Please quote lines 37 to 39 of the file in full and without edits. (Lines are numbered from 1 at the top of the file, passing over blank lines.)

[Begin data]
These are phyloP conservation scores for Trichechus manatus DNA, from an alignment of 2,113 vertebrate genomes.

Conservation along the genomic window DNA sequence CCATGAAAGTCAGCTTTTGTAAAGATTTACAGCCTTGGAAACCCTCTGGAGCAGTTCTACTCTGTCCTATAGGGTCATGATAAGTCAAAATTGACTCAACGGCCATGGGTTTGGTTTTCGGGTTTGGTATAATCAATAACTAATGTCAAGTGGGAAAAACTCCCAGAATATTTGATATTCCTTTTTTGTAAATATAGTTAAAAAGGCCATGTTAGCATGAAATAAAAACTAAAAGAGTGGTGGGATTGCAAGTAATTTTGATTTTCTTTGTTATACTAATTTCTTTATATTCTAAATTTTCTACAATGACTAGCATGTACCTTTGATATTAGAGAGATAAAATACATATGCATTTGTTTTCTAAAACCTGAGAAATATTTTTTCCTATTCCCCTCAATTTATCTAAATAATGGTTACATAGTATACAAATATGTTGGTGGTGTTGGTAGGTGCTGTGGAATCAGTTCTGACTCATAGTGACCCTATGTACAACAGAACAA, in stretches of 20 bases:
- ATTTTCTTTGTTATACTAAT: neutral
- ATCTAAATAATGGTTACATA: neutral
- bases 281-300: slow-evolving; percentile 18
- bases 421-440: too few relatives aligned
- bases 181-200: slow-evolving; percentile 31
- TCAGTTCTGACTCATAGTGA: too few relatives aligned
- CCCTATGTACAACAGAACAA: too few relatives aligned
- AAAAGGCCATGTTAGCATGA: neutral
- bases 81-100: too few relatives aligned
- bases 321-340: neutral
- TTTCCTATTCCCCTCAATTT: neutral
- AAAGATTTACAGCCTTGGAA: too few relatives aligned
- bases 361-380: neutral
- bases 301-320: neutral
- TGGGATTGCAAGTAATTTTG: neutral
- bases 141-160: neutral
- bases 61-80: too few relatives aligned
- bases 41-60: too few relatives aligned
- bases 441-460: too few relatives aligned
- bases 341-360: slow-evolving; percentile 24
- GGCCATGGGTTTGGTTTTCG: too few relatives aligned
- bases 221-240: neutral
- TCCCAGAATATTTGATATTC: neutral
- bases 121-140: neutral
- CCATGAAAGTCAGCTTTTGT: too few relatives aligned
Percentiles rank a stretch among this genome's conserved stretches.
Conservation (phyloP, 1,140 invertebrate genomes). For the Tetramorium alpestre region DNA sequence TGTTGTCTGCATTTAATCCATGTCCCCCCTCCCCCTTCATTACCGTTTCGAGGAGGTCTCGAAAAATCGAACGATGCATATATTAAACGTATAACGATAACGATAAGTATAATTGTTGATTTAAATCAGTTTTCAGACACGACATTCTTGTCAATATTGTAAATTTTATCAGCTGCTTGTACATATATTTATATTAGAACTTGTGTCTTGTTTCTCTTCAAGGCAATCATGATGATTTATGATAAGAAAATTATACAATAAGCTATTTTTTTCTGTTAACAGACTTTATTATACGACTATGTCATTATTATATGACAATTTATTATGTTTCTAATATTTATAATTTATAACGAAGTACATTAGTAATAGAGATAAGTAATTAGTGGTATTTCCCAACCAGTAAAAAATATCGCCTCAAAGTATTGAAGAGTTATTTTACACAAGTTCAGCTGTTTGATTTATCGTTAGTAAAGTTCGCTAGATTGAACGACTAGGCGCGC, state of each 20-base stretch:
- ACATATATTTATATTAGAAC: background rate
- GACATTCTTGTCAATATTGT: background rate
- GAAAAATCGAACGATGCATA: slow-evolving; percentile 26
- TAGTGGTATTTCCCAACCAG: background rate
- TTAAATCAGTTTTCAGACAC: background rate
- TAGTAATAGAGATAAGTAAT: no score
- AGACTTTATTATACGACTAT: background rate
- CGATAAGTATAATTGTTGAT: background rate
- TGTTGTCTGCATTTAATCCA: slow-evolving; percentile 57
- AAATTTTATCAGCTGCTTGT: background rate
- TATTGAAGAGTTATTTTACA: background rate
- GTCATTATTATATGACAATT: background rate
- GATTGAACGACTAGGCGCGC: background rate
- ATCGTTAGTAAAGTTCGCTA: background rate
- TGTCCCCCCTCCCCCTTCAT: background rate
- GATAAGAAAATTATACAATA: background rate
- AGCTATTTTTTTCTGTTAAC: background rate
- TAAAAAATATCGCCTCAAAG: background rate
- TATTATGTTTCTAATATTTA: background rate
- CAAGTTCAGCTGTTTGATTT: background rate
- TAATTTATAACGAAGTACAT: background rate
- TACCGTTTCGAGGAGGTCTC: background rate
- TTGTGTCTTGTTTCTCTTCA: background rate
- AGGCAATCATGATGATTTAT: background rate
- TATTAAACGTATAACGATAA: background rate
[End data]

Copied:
- CGATAAGTATAATTGTTGAT: background rate
- TGTTGTCTGCATTTAATCCA: slow-evolving; percentile 57
- AAATTTTATCAGCTGCTTGT: background rate